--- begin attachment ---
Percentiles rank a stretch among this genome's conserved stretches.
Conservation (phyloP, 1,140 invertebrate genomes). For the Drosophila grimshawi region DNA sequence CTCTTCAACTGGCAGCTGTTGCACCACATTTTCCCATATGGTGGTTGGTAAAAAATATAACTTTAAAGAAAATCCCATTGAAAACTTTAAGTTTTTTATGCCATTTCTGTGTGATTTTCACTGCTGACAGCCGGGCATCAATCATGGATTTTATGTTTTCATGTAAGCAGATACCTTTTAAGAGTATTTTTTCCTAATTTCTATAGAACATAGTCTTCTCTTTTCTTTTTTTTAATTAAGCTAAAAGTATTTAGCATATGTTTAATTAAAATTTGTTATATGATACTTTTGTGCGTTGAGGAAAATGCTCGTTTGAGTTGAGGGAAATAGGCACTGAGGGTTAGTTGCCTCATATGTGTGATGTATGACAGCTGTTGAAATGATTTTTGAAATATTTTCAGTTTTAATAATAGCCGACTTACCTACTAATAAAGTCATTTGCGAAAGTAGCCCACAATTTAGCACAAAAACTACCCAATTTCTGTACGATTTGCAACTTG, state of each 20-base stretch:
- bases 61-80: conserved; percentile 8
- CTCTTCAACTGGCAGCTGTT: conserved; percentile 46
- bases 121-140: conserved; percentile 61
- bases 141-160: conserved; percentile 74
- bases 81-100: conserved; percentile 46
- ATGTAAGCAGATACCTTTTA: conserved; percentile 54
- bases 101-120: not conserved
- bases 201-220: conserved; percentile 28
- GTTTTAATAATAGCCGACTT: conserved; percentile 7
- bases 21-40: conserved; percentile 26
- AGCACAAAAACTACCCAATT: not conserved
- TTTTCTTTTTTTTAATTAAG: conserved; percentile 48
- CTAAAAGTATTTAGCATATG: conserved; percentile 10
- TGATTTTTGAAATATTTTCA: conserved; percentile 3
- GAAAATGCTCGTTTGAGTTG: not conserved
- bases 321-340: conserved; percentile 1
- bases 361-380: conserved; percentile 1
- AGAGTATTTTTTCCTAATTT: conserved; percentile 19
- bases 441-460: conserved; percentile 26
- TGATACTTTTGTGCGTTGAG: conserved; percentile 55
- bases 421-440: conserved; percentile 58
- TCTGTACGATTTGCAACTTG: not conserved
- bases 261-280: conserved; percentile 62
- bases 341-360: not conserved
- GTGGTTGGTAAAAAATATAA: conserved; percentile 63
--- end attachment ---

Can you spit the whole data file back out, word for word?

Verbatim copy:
Percentiles rank a stretch among this genome's conserved stretches.
Conservation (phyloP, 1,140 invertebrate genomes). For the Drosophila grimshawi region DNA sequence CTCTTCAACTGGCAGCTGTTGCACCACATTTTCCCATATGGTGGTTGGTAAAAAATATAACTTTAAAGAAAATCCCATTGAAAACTTTAAGTTTTTTATGCCATTTCTGTGTGATTTTCACTGCTGACAGCCGGGCATCAATCATGGATTTTATGTTTTCATGTAAGCAGATACCTTTTAAGAGTATTTTTTCCTAATTTCTATAGAACATAGTCTTCTCTTTTCTTTTTTTTAATTAAGCTAAAAGTATTTAGCATATGTTTAATTAAAATTTGTTATATGATACTTTTGTGCGTTGAGGAAAATGCTCGTTTGAGTTGAGGGAAATAGGCACTGAGGGTTAGTTGCCTCATATGTGTGATGTATGACAGCTGTTGAAATGATTTTTGAAATATTTTCAGTTTTAATAATAGCCGACTTACCTACTAATAAAGTCATTTGCGAAAGTAGCCCACAATTTAGCACAAAAACTACCCAATTTCTGTACGATTTGCAACTTG, state of each 20-base stretch:
- bases 61-80: conserved; percentile 8
- CTCTTCAACTGGCAGCTGTT: conserved; percentile 46
- bases 121-140: conserved; percentile 61
- bases 141-160: conserved; percentile 74
- bases 81-100: conserved; percentile 46
- ATGTAAGCAGATACCTTTTA: conserved; percentile 54
- bases 101-120: not conserved
- bases 201-220: conserved; percentile 28
- GTTTTAATAATAGCCGACTT: conserved; percentile 7
- bases 21-40: conserved; percentile 26
- AGCACAAAAACTACCCAATT: not conserved
- TTTTCTTTTTTTTAATTAAG: conserved; percentile 48
- CTAAAAGTATTTAGCATATG: conserved; percentile 10
- TGATTTTTGAAATATTTTCA: conserved; percentile 3
- GAAAATGCTCGTTTGAGTTG: not conserved
- bases 321-340: conserved; percentile 1
- bases 361-380: conserved; percentile 1
- AGAGTATTTTTTCCTAATTT: conserved; percentile 19
- bases 441-460: conserved; percentile 26
- TGATACTTTTGTGCGTTGAG: conserved; percentile 55
- bases 421-440: conserved; percentile 58
- TCTGTACGATTTGCAACTTG: not conserved
- bases 261-280: conserved; percentile 62
- bases 341-360: not conserved
- GTGGTTGGTAAAAAATATAA: conserved; percentile 63